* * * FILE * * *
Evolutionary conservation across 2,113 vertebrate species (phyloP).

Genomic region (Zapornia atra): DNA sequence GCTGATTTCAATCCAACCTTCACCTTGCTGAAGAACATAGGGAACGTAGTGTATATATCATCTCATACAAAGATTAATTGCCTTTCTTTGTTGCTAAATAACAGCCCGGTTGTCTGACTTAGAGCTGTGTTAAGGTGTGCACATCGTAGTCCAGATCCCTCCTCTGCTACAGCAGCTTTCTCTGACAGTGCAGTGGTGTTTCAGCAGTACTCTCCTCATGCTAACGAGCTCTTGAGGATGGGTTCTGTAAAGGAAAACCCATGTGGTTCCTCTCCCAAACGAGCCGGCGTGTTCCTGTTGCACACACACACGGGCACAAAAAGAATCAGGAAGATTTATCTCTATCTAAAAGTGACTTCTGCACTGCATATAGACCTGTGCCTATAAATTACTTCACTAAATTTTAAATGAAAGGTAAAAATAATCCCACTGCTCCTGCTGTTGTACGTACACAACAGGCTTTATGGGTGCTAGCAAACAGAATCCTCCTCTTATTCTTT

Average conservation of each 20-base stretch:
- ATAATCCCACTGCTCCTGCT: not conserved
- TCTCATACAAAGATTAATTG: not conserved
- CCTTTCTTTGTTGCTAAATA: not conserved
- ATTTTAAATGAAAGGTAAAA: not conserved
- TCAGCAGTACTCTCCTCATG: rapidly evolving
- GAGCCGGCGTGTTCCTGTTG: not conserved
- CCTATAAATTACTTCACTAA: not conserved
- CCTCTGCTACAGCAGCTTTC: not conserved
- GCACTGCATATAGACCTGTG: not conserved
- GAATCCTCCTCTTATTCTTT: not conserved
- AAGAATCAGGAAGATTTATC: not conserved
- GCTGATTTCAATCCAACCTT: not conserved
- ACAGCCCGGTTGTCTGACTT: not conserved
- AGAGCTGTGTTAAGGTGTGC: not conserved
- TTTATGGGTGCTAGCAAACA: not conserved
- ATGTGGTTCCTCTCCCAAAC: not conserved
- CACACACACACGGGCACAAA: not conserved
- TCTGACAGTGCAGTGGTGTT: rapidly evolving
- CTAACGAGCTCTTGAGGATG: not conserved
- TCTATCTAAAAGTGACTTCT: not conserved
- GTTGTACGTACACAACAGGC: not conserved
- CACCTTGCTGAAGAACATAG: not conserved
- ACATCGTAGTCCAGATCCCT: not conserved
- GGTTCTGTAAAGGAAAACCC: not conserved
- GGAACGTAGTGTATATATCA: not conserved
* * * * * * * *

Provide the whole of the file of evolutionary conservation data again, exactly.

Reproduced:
Evolutionary conservation across 2,113 vertebrate species (phyloP).

Genomic region (Zapornia atra): DNA sequence GCTGATTTCAATCCAACCTTCACCTTGCTGAAGAACATAGGGAACGTAGTGTATATATCATCTCATACAAAGATTAATTGCCTTTCTTTGTTGCTAAATAACAGCCCGGTTGTCTGACTTAGAGCTGTGTTAAGGTGTGCACATCGTAGTCCAGATCCCTCCTCTGCTACAGCAGCTTTCTCTGACAGTGCAGTGGTGTTTCAGCAGTACTCTCCTCATGCTAACGAGCTCTTGAGGATGGGTTCTGTAAAGGAAAACCCATGTGGTTCCTCTCCCAAACGAGCCGGCGTGTTCCTGTTGCACACACACACGGGCACAAAAAGAATCAGGAAGATTTATCTCTATCTAAAAGTGACTTCTGCACTGCATATAGACCTGTGCCTATAAATTACTTCACTAAATTTTAAATGAAAGGTAAAAATAATCCCACTGCTCCTGCTGTTGTACGTACACAACAGGCTTTATGGGTGCTAGCAAACAGAATCCTCCTCTTATTCTTT

Average conservation of each 20-base stretch:
- ATAATCCCACTGCTCCTGCT: not conserved
- TCTCATACAAAGATTAATTG: not conserved
- CCTTTCTTTGTTGCTAAATA: not conserved
- ATTTTAAATGAAAGGTAAAA: not conserved
- TCAGCAGTACTCTCCTCATG: rapidly evolving
- GAGCCGGCGTGTTCCTGTTG: not conserved
- CCTATAAATTACTTCACTAA: not conserved
- CCTCTGCTACAGCAGCTTTC: not conserved
- GCACTGCATATAGACCTGTG: not conserved
- GAATCCTCCTCTTATTCTTT: not conserved
- AAGAATCAGGAAGATTTATC: not conserved
- GCTGATTTCAATCCAACCTT: not conserved
- ACAGCCCGGTTGTCTGACTT: not conserved
- AGAGCTGTGTTAAGGTGTGC: not conserved
- TTTATGGGTGCTAGCAAACA: not conserved
- ATGTGGTTCCTCTCCCAAAC: not conserved
- CACACACACACGGGCACAAA: not conserved
- TCTGACAGTGCAGTGGTGTT: rapidly evolving
- CTAACGAGCTCTTGAGGATG: not conserved
- TCTATCTAAAAGTGACTTCT: not conserved
- GTTGTACGTACACAACAGGC: not conserved
- CACCTTGCTGAAGAACATAG: not conserved
- ACATCGTAGTCCAGATCCCT: not conserved
- GGTTCTGTAAAGGAAAACCC: not conserved
- GGAACGTAGTGTATATATCA: not conserved